Traverse City Record-Eagle


March 24, 2013

Grand Traverse County official wants higher salary

TRAVERSE CITY — A Grand Traverse County elected official wants a raise but expects her request will fall on deaf ears.

Peggy Haines, the county’s register of deeds, is asking the Grand Traverse County Commission to increase her 2013 salary to $67,000. She makes just over $61,000.

That’s $5,400 less than her 2012 compensation, thanks to the county’s February 2012 decision to eliminate elected officials’ car allowances.

”I am probably the only person in the county working for $5,400 less than last year,” Haines said.

Haines said her current compensation is too low considering, among other things, improvements she said she’s made to her department during her 12-year tenure.

Haines has run the register of deeds department, which generated nearly $1.2 million in gross revenue for county coffers in 2012, without a chief deputy since 2010. She eliminated the position that year to save money.

She said she also improved services through multiple avenues, including the creation of online records that are public-accessible and can be purchased through credit cards.

First-time elected officials like the county prosecuting attorney, clerk and treasurer all make more money than Haines. The 2013 salaries for those positions are roughly $113,000, $65,000 and $78,000, respectively.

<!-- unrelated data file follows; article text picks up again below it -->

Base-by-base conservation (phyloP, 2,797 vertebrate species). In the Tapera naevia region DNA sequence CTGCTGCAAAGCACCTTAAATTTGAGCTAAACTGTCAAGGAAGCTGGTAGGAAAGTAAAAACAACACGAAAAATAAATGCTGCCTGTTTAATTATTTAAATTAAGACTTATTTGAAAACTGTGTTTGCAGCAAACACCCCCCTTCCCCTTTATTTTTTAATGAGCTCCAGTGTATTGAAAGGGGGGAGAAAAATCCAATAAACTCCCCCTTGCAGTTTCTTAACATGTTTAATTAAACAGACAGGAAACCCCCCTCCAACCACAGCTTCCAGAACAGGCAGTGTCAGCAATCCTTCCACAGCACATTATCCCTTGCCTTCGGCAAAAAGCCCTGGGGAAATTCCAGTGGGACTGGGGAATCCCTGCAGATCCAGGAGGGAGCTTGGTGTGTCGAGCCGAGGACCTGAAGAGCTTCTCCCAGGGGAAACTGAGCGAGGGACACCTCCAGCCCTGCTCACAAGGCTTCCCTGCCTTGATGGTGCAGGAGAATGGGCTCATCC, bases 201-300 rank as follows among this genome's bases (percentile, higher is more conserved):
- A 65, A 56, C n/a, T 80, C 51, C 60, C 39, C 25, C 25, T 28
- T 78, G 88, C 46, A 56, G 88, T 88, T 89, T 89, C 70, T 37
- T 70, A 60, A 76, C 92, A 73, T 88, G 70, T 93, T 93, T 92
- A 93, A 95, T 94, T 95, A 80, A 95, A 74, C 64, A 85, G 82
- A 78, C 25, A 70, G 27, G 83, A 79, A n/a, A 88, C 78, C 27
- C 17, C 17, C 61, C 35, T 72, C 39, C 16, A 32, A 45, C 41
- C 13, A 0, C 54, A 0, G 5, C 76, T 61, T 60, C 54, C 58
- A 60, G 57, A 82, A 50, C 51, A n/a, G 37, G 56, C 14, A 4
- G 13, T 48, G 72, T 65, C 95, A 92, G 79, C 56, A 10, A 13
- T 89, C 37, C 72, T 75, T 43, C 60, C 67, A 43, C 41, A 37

”I don’t want to sound like an ungrateful person, but then again why are we paying a brand new treasurer $78,000 when that salary could have been lowered,” Haines said.

County Commissioner Larry Inman questioned the value of comparing salaries across elected positions.

”You can’t say the clerk, treasurer and register of deeds should all be paid the same,” Inman said.

But he acknowledged compensation inequities among several county employees and officials.

Inman said the county needs to complete a study of job classifications and wages.

The county last commissioned a reclassification study in 2008. The results of that $190,000 effort were later refuted, and in 2010 the commission rescinded several raises for department heads and other key employees that were based on the 2008 study.

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